- Treatment must cover gonorrhoea- and chlamydia-associated organisms, as well as anaerobic organisms (especially in severe PID).
- There should always be a low threshold for treatment, even where the diagnosis is not confirmed, as even short delays in treatment of PID will markedly increase the risk of subsequent complications.
- Once pregnancy has been ruled out, mild-to-moderate PID can be managed as outpatients.
- Screening for STIs should be done in cases of suspected PID before starting antibiotics. However, treatment should not be delayed.
- Women with HIV should be given the same antibiotics as those not infected. They should be managed with the help of the HIV physician.
Treatment during pregnancy
Avoid tetracyclines in pregnancy or where there is a possibility of pregnancy. This is owing to their teeth staining properties in the second and third trimesters, as well as skeletal abnormalities in animal studies in the first trimester. PID in pregnancy is rare in the absence of septic miscarriage and the diagnosis should be made after careful consideration.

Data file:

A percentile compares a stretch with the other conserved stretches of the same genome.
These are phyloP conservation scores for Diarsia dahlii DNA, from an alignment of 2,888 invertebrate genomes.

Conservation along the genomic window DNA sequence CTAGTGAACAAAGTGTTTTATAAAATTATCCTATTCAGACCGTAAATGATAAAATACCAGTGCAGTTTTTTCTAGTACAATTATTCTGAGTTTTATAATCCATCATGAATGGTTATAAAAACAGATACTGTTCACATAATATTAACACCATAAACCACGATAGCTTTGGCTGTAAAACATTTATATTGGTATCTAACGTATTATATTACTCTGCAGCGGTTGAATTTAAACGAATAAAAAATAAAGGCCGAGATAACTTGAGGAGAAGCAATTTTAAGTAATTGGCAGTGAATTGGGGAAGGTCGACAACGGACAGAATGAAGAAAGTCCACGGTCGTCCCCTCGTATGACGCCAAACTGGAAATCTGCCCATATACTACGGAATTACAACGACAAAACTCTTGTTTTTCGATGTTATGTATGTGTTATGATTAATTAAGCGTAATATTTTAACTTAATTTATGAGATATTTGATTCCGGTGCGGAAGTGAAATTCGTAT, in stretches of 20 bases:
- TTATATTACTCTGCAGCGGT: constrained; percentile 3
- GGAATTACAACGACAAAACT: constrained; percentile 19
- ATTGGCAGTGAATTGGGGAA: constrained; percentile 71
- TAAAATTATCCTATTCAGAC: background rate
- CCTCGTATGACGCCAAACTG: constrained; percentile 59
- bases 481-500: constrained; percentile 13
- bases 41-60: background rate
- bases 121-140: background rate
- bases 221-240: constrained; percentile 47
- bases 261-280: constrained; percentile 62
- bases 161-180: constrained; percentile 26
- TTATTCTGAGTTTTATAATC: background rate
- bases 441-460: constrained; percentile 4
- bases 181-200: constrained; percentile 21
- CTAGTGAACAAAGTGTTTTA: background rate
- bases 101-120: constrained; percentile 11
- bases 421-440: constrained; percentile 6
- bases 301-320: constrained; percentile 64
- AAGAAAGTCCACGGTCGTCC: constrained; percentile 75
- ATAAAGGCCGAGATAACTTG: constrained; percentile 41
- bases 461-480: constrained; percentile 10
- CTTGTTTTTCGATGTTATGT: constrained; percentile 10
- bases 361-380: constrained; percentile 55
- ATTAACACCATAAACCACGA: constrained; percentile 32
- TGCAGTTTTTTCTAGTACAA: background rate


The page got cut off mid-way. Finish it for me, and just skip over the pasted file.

Treatment in young women
Ofloxacin should be avoided in young women where possible, as bone development is still occurring. Doxycycline can be safely used in children over the age of 12 years.
Where a copper coil or levonorgestrel-releasing intra-uterine system is present with PID, removal is not always necessary. Although better clinical response is seen after removal this must be balanced with the risk of pregnancy, especially where there has been unprotected sexual intercourse in the last seven days. In these cases emergency contraception must be considered.
Coils should be removed when:
- requested by the patient
- there is no response to treatment after 72 hours
- the patient has had actinomyces-like organisms on smear and has pelvic pain.